Two cases with similar presentation of massive hematuria that compromised the cardiovascular status of the patients and required the surgical intervention of the author are presented.
Corresponding Author: Oseremen I. Aisuodionoe-Shadrach, MBBS(Ib.), FWACS(Urol.)Division of Urology, Department of Surgery, College of Health Sciences,University of Abuja, Abuja, [email protected]
Purpose: To report the occurrence of massive exsanguinating hematuria after transvaginal oocyte retrieval for invitro fertilization.
Methods: Two cases with similar presentation of massive hematuria that compromised the cardiovascular status of the patients and required the surgical intervention of the author are presented. The relevant literature related to the incidence of complications arising from this procedure is reviewed.
Results: The rare occurrence of exsanguinating hematuria after oocyte retrieval for in vitro fertilization is highlighted.
Conclusion: This report of two cases suggests that although severe complications post oocyte retrieval rarely occur, the procedure may not be altogether innocuous.
Case report summary
This is a report of the occurrence of exsanguinating haematuria post oocyte retrieval for IVF leading to acute hypovolemia and requiring surgery for amelioration. Two cases highlighting this phenomenon are presented to suggest that, although severe complications post oocyte retrieval rarely occur, the procedure is not innocuous.
The in vitro fertilization procedure involves four primary stages – induction of ovulation, oocyte retrieval, insemination and fertilization, and embryo transfer.
The most common technique used for oocyte retrieval is ultrasound-guided aspiration. First described in 1985, transvaginal ultrasound guided oocyte retrieval (TVOR) remains the gold standard in vitro fertilization (IVF) procedure. Nevertheless, despite its advantages, the aspiration needle may injure pelvic organs and structures adjacent to the ovaries leading to severe complications. Life threatening complications following transvaginal ultrasound-guided oocyte aspiration have been reported as rare1, 2.There is so far in existing literature two reports of post aspiration haematuria and urinary retention3,4 both of which were managed conservatively .The two almost identical cases presented here describes massive exsanguinating haematuria necessitating emergency pelvic laparatomy and open cystostomy in both patients.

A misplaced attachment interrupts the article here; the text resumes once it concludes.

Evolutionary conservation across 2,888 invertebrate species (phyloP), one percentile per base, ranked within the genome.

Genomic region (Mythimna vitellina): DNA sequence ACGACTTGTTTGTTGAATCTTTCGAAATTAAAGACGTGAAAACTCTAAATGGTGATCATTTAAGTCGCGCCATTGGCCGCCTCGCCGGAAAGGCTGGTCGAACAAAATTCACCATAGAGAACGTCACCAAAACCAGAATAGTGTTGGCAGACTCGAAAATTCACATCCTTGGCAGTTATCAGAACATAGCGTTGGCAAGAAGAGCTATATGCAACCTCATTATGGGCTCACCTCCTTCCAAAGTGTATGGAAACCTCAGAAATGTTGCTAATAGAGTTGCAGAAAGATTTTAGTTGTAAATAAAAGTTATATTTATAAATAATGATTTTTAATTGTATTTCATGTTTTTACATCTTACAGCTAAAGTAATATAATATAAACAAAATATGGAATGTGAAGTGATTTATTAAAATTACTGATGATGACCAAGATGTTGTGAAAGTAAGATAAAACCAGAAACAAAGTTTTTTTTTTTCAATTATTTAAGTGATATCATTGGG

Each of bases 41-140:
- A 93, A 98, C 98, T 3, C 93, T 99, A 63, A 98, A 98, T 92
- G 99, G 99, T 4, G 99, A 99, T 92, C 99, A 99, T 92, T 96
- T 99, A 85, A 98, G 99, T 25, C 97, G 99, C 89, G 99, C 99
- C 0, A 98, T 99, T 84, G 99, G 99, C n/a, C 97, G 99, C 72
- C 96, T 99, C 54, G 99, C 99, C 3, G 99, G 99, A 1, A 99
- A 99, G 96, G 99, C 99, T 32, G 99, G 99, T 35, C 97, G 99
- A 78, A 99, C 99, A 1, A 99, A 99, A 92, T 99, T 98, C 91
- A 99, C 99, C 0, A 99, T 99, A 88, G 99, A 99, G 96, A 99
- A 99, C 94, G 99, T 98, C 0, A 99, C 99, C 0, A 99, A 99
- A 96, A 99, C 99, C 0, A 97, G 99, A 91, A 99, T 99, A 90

This paper therefore brings to the fore this rare complication.
KO is 35 year old. She had primary infertility for two and a half years due to male factor. Her pre-treatment assessments were essentially normal and she went on to have ovarian stimulation as protocol. On the thirteenth day of GnRH treatment, she underwent, transvaginal ultrasound-guided ovarian puncture for oocyte retrieval under general anaesthesia and prophylactic antibiotic therapy. After emptying her bladder, oocytes were aspirated through the lateral vaginal fornices with a 17G fine aspiration needle loaded on a biopsy guide affixed to a transvaginal ultrasound probe. The ovary with the follicles closest to the vaginal fornices was first punctured, followed by sequential puncture of other follicles, without reinserting the needle through the vaginal wall. The aspirates were noted not to be heavily blood-stained and post-procedure ultrasound of the pelvis did not reveal any sign of haemmorhage from the ovary or iliac vessels. No immediate peri-operative complications were observed. Five days post procedure, the patient developed sudden onset total haematuria.This was recurrent over a twelve hour period and associated with voiding blood clots, lower abdominal discomfort, dysuria and strangury. She had no vaginal bleeding, was slightly pyrexic and had a packed cell volume (PCV) of 22%. Abdomino-pelvic sonography revealed two enlarged multicystic ovaries with imtraluminal bladder masses suggestive of haematoma from a possible intra-peritoneal bladder injury. She had initial conservative management with intravenous fluids and antibiotics. In the absence of facilities for lower urinary tract endoscopy (LUTE), which would have necessitated a referral to another centre, and on account of the patients unstable vital cardiopulmonary statistics, she was scheduled for emergency pelvic exploration. At surgery, the bilaterally enlarged multicystic ovaries were visualized but no bladder rent was seen. She subsequently had open cystostomy. About 500mls of stale blood clots were evacuated from the bladder and several pin-point haemorrhagic spots were observed in the region of the trigone and posterior wall. There was no active bleeding point. The patient recovered uneventfully and was discharged home on the 10th post-operative day.
LD is a 30year old lady with a one and half year history of primary infertility who consented to transvaginal ultrasound-guided ovarian puncture for oocyte retrieval under general anaesthesia. The bladder was emptied before the procedure, as described in Case 1 above, and no immediate peri-operative adverse events were recorded. Five days after the procedure, the patient had initial sudden onset macroscopic haematuria, which recurred over a five hour period and was associated with lower abdominal pains, dysuria and voiding of blood clots. There was no vaginal bleeding and central temperature was normal. Abdomino-pelvic sonography revealed two enlarged multicystic ovaries and bladder hematoma.She had intravenous fluids and antibiotics but continued to have massive haematuria with clots and recurring clot retention. Her clinical condition deteriorated suddenly when her blood pressure dropped to 90mmHg/45mmHg and a PCV check revealed a drop from 35% to 25%.She was transfused with two units of fresh whole blood and an emergency pelvic exploration and open cystostomy was performed. The decision for open surgery was taken because facilities for LUTE were not available and a referral at the time to another facility would have been deleterious to the patient’s already precarious clinical condition. At surgery, there were multiple perforations of the posterior bladder wall with a solitary bleeding spot within the perforated areas, ~200mls of blood clots in the bladder and multiple petecheciae haemorrhagic spots in the trigone The blood clots were evacuated and haemostasis was secured with a figure of eight vicryl stitch over the bleeding point. Post operative course was uneventful and the patient was discharged from hospital on the 8th day post surgery.